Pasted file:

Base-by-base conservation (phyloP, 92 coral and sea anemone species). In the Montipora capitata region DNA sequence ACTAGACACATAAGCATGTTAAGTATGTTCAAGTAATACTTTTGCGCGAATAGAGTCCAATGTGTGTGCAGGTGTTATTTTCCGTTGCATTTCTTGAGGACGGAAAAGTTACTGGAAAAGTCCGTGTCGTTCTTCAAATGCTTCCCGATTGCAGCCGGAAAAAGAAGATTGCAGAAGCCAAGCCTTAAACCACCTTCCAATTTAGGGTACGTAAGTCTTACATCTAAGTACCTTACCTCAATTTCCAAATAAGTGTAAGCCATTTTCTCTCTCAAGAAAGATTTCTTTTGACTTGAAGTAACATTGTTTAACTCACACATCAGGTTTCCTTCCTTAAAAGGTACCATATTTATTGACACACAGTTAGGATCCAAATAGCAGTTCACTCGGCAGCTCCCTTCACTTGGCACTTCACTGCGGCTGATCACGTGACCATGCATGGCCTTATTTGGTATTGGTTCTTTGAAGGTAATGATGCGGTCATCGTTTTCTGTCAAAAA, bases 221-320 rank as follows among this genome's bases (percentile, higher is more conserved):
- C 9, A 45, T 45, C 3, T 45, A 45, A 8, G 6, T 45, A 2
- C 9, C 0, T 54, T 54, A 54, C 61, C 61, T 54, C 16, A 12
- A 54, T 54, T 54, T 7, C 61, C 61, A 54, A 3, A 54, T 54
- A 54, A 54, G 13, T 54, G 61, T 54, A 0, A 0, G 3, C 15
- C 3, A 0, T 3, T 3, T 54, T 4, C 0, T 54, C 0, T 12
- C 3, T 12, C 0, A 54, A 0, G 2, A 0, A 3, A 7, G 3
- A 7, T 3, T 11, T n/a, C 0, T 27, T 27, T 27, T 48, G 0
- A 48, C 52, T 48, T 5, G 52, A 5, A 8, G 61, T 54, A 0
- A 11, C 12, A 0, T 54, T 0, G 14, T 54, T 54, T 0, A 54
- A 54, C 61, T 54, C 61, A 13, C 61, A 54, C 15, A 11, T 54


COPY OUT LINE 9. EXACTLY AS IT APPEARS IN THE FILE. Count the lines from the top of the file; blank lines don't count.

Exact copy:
- A 48, C 52, T 48, T 5, G 52, A 5, A 8, G 61, T 54, A 0